But the middle school has been a struggle. In particular, its test results (Canada insists on measuring things and taking the results seriously rather than justifying his program on anecdotal or intangible results) have suffered from the comparison with another Harlem charter school run according to the KIPP model. But the contrast between the two is interesting. KIPP is quick to throw out students who aren't with the program and fosters an elite attitude -- their students are the few who are going to get out of the ghetto. Canada is looking to change Harlem, not help a few kids escape it. The kids force him into becoming a disciplinarian, but the ultimate discipline -- expulsion -- is a place he doesn't want to go.

Probably Canada's middle school is doing some good, though it won't really take off until his elementary-school kids get there. But ultimately, if he completes his conveyor belt and his third-graders get into good colleges just like the kids in Beverly Hills, Canada will have permanently changed the debate about poverty in America. People will continue to argue about what is most effective and how much we want to spend, but no one will be able to say that there's nothing we can do.

Last month Canada showed up on Stephen Colbert's show.

Three Democratic Senate Votes Off the Table
Obama's stimulus package is going to need every vote it can get in the Senate, but at least three seats are remaining unfilled: Minnesota's, Illinois', and New York's.

In Minnesota, Democrat Al Franken has won the recount. Back when the initial election-night returns showed him with a narrow lead, Republican Norm Coleman urged Franken to waive the automatic recount called for by Minnesota law, saying:
I would step back. I just think the need for the healing process is so important.
So, is Coleman "stepping back" now that the shoe is on the other foot? Don't be silly. Coleman's lawyer says:
We are prepared to go forward and take whatever legal action is necessary to remedy this artificial lead.
The Republicans in the Senate can keep Franken from taking his seat during the court challenges, if they unite in a filibuster. Harry Reid is starting to apply pressure in the opposite direction: "I would hope now that it is clear he lost, that Senator Coleman follow his own advice and not subject the people of Minnesota to a costly legal battle."

In Illinois, Democrats are shooting themselves in the foot for bad reasons. Yes, everyone wishes Governor Blagojevitch would just go away and let his successor name Obama's replacement in the Senate, but there is a legal reality here: Unless and until the legislature impeaches him, Blagojevitch is still governor, and the 17th amendment gives governors the right to fill empty senate seats until the legislature authorizes a special election. He named Roland Burris, a former state attorney general who isn't an obviously bad choice.

The Senate should let Burris take his seat. The whole situation looks bad, but sometimes the law forces you to do things you'd rather not do. We've just had eight years of an administration that interpreted the law to suit its own desires, and that kind of thinking needs to stop.

In New York, nothing is stopping Governor Patterson from naming somebody to fill Hillary Clinton's seat, and presumably he will soon. On both sides, the controversey over whether he should appoint Caroline Kennedy seems over-blown. There's a long history of sentimental appointments to keep seats warm until an election -- widows replacing their deceased husbands, for example -- and it's never been this big a deal before. Particulary ridiculous are the comparisons between Kennedy and Sarah Palin. By herself, a junior senator can do remarkably little harm, but Palin would have been in line for the presidency.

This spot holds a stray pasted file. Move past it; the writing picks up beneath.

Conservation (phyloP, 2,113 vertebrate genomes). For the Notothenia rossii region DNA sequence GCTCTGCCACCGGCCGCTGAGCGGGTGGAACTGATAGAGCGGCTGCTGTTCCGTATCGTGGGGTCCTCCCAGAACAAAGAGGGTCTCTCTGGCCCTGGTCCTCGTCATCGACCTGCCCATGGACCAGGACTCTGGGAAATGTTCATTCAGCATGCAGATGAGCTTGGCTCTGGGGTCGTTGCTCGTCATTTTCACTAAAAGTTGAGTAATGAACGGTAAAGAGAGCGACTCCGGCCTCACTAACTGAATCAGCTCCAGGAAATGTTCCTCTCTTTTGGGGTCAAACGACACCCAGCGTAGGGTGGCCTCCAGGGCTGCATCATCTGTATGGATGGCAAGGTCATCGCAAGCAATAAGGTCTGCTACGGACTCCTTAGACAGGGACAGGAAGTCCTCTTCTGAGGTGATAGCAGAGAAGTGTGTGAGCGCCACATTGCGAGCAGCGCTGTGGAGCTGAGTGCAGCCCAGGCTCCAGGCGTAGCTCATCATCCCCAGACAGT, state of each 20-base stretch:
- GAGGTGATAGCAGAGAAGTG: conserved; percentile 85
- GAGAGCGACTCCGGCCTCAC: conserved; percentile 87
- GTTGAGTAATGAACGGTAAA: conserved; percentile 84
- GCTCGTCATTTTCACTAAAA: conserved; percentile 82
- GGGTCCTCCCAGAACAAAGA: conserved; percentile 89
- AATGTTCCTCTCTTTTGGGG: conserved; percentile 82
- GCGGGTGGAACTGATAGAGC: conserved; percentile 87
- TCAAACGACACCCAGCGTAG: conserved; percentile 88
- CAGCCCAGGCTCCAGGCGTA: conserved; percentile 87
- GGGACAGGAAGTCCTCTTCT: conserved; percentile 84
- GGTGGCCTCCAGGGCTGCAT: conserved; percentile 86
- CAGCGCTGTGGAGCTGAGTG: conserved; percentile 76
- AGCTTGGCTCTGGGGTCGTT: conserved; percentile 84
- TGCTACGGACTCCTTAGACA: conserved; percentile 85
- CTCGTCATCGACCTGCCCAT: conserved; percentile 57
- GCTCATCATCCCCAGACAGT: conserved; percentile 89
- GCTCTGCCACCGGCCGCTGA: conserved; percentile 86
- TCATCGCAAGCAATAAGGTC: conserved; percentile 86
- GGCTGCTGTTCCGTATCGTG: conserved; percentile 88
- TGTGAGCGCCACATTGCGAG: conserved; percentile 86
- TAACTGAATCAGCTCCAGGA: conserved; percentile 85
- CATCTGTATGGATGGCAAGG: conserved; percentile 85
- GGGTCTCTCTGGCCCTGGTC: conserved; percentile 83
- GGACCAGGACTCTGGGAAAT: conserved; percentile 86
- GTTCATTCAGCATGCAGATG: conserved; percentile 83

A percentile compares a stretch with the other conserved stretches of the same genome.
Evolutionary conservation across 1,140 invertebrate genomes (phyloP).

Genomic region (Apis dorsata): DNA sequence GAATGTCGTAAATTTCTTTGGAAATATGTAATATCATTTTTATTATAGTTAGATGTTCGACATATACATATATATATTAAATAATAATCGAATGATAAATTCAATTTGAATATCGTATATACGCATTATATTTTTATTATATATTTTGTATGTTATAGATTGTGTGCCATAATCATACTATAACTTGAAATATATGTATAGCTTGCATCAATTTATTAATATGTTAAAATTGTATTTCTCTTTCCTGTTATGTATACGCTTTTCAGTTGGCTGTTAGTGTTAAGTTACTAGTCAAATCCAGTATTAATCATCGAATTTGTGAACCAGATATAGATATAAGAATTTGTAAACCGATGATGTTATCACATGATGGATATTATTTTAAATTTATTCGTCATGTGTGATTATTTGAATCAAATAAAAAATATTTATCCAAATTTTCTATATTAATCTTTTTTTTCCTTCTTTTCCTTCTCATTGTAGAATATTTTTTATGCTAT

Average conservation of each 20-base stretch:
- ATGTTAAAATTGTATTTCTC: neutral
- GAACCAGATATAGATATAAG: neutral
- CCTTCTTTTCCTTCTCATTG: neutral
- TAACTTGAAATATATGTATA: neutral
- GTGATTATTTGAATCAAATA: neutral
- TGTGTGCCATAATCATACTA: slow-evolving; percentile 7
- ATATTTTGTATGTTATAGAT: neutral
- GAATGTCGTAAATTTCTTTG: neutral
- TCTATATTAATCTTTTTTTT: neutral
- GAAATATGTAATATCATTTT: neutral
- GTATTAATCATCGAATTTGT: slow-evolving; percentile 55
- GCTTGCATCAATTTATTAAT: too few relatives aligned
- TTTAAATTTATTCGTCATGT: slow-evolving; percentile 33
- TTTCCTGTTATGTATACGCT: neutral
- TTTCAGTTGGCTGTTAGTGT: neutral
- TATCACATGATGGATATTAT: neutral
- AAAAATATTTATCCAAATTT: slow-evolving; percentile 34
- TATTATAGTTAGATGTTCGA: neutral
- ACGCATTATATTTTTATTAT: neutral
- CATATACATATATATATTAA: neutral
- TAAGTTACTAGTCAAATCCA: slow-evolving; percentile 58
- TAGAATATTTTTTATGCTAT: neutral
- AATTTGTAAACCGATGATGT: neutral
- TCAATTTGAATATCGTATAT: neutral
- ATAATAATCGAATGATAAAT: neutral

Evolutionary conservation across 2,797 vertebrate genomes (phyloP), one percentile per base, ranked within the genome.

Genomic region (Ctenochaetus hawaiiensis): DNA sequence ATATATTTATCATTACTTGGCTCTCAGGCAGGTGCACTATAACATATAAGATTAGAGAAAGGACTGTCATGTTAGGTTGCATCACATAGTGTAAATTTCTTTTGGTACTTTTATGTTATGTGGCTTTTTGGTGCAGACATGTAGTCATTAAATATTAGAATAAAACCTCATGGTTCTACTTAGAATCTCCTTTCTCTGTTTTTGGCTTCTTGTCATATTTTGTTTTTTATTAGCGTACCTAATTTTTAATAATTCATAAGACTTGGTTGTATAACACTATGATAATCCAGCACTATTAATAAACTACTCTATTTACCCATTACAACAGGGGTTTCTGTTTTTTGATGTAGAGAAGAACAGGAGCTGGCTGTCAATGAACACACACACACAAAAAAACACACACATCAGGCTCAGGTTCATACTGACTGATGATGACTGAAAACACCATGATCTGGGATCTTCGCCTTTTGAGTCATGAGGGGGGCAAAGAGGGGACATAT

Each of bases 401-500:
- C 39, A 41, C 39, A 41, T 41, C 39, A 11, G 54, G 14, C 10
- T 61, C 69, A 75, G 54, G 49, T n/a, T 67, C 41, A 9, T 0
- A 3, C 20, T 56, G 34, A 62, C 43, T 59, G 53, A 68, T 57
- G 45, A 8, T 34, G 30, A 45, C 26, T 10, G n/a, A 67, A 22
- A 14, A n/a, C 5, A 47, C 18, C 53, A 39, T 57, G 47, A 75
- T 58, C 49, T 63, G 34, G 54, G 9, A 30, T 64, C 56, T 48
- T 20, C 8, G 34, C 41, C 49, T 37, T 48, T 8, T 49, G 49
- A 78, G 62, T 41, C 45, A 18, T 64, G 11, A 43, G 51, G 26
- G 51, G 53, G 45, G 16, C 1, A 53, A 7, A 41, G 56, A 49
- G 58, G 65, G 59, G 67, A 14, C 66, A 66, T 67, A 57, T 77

Short Notes
The most subversive TV show I've seen in a while is TNT's Leverage. (Windows users can watch episodes online. Otherwise it's on Tuesdays at 10.) It's an entertaining mix of Robin Hood and Mission Impossible. The premise: Corporations so dominate our system that sometimes you have to break the law to get justice. So the Leverage Group's "partners" are high-tech thieves and its "clients" are ordinary people who have been screwed by corporations. Each episode is an elaborate operation that sets something right. Along the way you usually learn something about actual corporate wrong-doing. (The group's professional criminals are often appalled by what legitimate businesspeople get away with.) But the clients pay nothing. "Our business model is based on an alternate revenue stream," explains the group's leader (played by oscar-winner Timothy Hutton).

Alberto Gonzales is writing a book "to set the record straight." I wonder if he has remembered all the things he couldn't remember when Congress started asking questions. Meanwhile, if I were Gonzales I'd be quietly urging Dick Cheney to shut-the-bleep-up before we all wind up in front of a war crimes tribunal.

Juan Cole speculates that the Bush administration's persistent lies about Iraq have made Americans more skeptical about Israel's claims in Gaza.
Yeah, Christmas really was that bad.

TPM has announced the 2008 Golden Duke Awards, presented each year "in recognition great accomplishments in muckiness including acts of venal corruption, outstanding self-inflicted losses of dignity, crimes against the republic, bribery, exposed hypocrisy and generally
malevolent governance."

Slate counts down 2008's top 20 political video moments.

If you're upset that Rick Warren is doing the invocation at Obama's inauguration, imagine how God feels.
The NYT has a depressing report on the state of corruption in Afghanistan. In 2008, 155 Americans died defending this Afghan government -- breaking 2007's record 117.

Harper's Index looks back at the Bush years. Number of signing statements: 1069. Appointees regulating industries they used to lobby for: at least 98.

Here's the extent to which the Republicans still don't get it about race. It's not just that a candidate for party chairman would distribute a CD including "Barack the Magic Negro." It's that people would defend him for doing it.